Kind of a continuation of my post on how language shapes behaviour I’d like to talk about this idea we have of love.
I think how we think and talk about the idea of love… doesn’t really match reality, and it actually causes us a lot of trouble or at least some confusion.
Us humans have a habit of breaking down complex things into simple, easy to digest parts. We take the infinite spectrum of color found in a rainbow and break it down into basic blocks of red-orange-yellow-green-blue-purple. We tend to think of things as either good or bad, when we know there is a large grey area in between… and we do the same when it comes to love… either you love someone or you don’t… it’s like a light-switch without the grey area.
Sometimes it’s useful to break things down into their basic parts… it would be a whole lot less convenient to describe the colour of the sky as 236 parts blue, 206 parts green and 147 parts red as photoshop might describe it… but the problem comes when we forget that there are these complexities… and then we are forced to pick the perfect color for the paint on our walls from the basic red-orange-yellow-green-blue-purple choices.
In the English language we try to break up the concept of love a little bit… we have “don’t like, like as a friend, like like, love, she’s the one” ect… but these divisions still don’t do a very good job in representing how love really works or feels. They seem to be influenced by fairy-tales and hollywood movies, where the main characters are “just friends” until one day they finally realize they are “in love” (how romantic) and passionately declare it to each other.
It seems to be through logic and experience that love actually works like colors, on a spectrum. It begins at 0 and then has an infinite amount of levels all the way up until whatever the maximum capacity for love is.
In other words maybe you’ve just met someone and you feel a little spark and have a bit of love for them at… lets say… 30 points, then after a few dates when you have a solid crush on them your at a 70… then after being together for a while and really falling for each other your at 130… then when your convinced they are the perfect one and you want to be together forever you might be at a 200… then after a big fight about something important you drop to a 160… or after 10 years of marriage when you have grown in different directions you slowly move down to a 60…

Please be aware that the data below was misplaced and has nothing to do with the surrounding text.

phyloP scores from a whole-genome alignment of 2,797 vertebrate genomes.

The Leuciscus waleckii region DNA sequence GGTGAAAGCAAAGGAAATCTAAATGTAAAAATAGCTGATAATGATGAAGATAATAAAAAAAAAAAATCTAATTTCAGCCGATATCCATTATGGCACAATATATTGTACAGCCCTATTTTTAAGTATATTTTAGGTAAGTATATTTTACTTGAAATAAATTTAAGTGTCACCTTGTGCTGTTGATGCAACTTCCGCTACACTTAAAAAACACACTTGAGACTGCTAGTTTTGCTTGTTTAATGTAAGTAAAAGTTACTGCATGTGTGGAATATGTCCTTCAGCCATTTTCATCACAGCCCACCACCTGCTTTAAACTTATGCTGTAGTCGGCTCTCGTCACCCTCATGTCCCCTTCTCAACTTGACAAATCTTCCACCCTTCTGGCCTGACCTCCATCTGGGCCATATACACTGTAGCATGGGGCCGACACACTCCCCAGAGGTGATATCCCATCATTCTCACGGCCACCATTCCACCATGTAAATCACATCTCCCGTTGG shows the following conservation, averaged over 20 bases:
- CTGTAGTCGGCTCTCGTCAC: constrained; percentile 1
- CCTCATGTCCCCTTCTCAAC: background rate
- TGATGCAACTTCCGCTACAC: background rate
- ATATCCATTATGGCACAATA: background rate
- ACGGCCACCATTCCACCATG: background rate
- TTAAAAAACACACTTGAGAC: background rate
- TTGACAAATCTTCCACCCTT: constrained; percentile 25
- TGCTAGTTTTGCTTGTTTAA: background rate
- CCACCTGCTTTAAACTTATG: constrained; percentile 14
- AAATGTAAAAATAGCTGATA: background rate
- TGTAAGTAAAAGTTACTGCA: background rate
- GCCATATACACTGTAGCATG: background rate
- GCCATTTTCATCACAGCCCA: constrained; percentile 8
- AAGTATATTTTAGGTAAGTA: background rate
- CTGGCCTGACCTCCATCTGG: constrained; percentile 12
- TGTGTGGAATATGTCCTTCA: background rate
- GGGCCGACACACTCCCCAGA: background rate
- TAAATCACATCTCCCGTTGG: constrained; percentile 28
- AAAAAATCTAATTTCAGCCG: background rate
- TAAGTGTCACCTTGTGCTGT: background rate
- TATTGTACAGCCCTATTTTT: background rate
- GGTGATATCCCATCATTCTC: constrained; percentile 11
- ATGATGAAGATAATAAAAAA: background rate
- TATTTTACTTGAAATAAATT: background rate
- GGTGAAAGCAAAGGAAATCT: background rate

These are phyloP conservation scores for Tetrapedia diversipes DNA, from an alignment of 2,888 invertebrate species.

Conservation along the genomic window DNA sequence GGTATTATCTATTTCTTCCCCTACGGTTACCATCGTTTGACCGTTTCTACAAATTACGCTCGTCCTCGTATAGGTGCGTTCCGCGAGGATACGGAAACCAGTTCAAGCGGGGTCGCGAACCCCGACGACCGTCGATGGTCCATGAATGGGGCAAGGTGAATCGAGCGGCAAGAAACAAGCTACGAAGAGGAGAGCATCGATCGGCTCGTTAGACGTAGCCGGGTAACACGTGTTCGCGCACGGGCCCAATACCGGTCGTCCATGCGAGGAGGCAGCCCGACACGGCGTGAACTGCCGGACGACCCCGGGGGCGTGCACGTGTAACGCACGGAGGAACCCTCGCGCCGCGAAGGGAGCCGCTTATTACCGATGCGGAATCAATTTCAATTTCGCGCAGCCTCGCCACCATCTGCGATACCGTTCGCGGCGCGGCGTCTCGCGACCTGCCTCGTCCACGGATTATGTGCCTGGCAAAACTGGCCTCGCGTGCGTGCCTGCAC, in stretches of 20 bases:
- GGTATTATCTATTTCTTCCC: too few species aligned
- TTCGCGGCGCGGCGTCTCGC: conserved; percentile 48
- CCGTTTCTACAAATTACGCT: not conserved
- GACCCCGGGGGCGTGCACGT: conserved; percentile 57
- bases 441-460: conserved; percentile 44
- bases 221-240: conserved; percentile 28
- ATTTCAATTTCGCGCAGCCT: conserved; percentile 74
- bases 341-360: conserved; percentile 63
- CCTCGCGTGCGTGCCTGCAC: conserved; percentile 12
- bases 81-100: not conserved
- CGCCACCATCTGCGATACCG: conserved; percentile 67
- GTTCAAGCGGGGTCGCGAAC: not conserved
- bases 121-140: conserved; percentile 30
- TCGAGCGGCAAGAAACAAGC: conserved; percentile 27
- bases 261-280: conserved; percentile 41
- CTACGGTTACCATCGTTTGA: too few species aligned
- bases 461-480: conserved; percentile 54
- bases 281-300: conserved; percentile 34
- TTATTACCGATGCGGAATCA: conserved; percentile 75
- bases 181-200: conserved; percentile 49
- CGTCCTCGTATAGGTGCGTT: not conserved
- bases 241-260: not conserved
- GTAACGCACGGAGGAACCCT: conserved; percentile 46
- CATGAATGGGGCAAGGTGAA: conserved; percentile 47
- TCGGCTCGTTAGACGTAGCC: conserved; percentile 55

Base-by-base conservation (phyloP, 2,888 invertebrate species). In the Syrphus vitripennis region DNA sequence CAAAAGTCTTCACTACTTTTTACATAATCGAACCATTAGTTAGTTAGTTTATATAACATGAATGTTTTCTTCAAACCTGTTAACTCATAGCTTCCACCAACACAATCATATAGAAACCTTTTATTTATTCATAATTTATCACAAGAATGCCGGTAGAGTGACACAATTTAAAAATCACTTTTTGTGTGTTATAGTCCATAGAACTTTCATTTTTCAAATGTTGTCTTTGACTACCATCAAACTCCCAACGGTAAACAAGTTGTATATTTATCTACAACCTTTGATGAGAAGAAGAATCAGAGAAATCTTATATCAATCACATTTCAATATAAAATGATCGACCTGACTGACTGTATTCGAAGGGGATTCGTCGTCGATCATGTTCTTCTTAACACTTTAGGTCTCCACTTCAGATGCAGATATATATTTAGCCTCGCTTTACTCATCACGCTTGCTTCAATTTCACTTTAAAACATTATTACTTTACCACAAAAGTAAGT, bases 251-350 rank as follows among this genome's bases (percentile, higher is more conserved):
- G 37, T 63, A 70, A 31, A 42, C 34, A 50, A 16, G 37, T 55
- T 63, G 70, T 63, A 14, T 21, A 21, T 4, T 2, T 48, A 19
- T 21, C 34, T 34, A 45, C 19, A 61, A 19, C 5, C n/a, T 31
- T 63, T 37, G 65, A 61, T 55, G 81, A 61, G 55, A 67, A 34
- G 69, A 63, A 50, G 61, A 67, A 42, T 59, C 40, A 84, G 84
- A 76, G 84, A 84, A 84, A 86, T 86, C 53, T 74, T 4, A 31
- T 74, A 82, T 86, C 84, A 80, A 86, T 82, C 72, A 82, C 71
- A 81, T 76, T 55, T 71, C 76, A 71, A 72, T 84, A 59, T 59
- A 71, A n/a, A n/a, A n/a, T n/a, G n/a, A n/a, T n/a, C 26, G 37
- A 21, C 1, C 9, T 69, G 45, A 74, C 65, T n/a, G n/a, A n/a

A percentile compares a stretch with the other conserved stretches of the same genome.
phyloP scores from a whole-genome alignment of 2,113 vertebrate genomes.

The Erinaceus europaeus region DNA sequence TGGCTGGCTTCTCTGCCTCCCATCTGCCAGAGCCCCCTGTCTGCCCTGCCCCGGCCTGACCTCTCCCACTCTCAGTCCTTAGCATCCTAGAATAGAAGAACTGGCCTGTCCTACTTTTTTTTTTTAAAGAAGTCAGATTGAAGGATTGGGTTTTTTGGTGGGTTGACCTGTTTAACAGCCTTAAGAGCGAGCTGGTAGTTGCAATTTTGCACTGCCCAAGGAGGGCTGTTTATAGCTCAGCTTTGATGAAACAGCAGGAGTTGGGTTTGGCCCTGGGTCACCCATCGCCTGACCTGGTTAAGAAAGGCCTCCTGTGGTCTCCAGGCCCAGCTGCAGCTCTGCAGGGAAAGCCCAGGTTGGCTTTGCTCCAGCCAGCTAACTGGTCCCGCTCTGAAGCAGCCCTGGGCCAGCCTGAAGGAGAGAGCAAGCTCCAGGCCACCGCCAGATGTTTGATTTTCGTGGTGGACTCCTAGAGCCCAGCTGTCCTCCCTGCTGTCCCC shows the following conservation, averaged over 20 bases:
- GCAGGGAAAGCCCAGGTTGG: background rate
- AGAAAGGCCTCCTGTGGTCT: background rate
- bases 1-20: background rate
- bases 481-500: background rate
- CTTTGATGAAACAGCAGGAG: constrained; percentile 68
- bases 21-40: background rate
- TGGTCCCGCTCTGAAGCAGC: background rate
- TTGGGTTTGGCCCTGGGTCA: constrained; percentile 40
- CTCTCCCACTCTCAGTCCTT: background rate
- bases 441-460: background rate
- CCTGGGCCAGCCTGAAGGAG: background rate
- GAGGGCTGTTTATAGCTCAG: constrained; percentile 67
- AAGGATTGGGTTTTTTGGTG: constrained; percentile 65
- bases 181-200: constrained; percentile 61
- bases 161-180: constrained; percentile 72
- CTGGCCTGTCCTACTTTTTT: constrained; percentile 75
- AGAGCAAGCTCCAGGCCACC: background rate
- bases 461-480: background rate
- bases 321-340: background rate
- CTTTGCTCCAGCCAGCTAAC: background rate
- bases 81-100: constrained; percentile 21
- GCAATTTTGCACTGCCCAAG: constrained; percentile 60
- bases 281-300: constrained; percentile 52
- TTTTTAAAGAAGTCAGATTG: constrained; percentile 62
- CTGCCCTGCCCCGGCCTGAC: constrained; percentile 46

Thinking about it in this way… rather than the light switch on or off way… just makes way more sense…
Love and romantic/sexual interest are also completely different things… we all know you can be sexually attracted to someone you don’t love and vice versa… but isn’t the love the same?
Maybe when you meet an attractive stranger in the bar your romantic interest is at 100 but your love is near 0… or for a same sex friend or family member your love might be at a 100 but the romantic interest a 0… and maybe when two long time male/female friends get drunk and something romantic happens… they both had a love of 60 and a romantic interest of 30 for each other…. but the alcohol boosted that romantic interest past the threshold.
Imagine that last situation in the old way of thinking about it… and how complicated it would be:
“oh my god… we were ‘just friends’ so we didn’t love each other… but then we got romantic… so… did that mean we secretly loved each other before? does that mean we love each other now? is our friendship ruined now? can we still be just friends after this happened? is our relationship changed now?”
That kind of thinking is so convoluted and restricted and unnatural… it doesn’t make much sense to me.
When I was in China I used to hang out with these 3 beautiful Chinese girls. Each one of them had boyfriends, so nothing ever happened between us… but if I were to be honest I would have to say I loved them all as friends… let’s say at a 70… but I also had a romantic interest in them all as well… maybe a 60…
In the ‘normal’ way of thinking this might have been a complicated situation… hollywood would say that you can’t love someone and also be fine with being friends at the same time… I would have to either put my feelings aside and just ‘be friends’ in order to prevent the friendships from being ruined… or else I would have to just go for it and confess my feelings and try to win them over…